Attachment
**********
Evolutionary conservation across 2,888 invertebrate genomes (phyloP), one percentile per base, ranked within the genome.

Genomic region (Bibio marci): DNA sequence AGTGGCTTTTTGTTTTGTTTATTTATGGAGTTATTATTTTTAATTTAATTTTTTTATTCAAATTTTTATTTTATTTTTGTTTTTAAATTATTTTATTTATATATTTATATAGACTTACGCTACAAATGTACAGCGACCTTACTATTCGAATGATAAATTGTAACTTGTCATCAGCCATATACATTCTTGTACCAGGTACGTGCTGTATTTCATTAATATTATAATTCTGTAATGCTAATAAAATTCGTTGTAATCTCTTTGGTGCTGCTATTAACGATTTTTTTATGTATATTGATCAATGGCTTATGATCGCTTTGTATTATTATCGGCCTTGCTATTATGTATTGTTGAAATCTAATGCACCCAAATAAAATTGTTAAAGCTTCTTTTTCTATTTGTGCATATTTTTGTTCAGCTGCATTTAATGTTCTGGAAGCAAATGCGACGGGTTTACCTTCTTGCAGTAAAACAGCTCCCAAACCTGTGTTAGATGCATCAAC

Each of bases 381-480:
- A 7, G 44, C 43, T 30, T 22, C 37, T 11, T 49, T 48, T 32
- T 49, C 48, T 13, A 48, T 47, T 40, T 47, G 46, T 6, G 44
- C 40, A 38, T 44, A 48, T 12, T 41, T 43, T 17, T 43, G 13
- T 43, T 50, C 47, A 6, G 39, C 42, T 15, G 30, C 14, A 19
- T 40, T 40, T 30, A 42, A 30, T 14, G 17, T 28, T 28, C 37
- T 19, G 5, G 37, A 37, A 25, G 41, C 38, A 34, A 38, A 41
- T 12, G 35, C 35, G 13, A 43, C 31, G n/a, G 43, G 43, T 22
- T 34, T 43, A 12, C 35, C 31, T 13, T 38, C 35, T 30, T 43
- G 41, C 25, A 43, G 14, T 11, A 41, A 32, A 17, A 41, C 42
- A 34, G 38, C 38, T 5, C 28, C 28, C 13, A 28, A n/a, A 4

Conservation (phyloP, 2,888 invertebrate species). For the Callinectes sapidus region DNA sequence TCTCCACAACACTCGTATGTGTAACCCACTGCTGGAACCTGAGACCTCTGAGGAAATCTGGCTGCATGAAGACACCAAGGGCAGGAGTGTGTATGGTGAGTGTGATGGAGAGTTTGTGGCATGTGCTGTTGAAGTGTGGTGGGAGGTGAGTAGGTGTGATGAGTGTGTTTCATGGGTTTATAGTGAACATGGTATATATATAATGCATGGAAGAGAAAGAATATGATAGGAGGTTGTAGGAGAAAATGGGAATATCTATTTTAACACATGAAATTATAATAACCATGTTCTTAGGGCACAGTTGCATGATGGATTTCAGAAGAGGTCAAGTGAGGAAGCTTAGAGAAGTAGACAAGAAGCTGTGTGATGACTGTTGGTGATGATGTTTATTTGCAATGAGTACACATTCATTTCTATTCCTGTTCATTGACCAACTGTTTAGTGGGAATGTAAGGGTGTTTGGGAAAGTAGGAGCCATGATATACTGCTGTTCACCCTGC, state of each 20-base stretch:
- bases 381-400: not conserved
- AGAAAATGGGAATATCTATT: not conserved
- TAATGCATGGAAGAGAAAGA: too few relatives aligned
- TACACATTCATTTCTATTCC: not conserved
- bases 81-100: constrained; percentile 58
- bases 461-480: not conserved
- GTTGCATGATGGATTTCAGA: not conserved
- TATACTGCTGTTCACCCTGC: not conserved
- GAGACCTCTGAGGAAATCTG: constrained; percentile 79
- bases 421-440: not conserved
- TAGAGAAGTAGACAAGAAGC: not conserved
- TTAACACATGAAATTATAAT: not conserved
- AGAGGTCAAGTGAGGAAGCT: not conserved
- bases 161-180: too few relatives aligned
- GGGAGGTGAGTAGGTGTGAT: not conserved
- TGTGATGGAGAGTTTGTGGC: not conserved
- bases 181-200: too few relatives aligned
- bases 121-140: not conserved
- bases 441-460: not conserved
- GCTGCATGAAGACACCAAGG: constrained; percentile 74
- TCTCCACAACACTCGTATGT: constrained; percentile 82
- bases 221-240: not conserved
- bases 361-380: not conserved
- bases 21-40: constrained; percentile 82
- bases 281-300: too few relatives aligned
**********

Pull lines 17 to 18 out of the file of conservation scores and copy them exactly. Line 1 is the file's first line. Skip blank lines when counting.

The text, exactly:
- TAATGCATGGAAGAGAAAGA: too few relatives aligned
- TACACATTCATTTCTATTCC: not conserved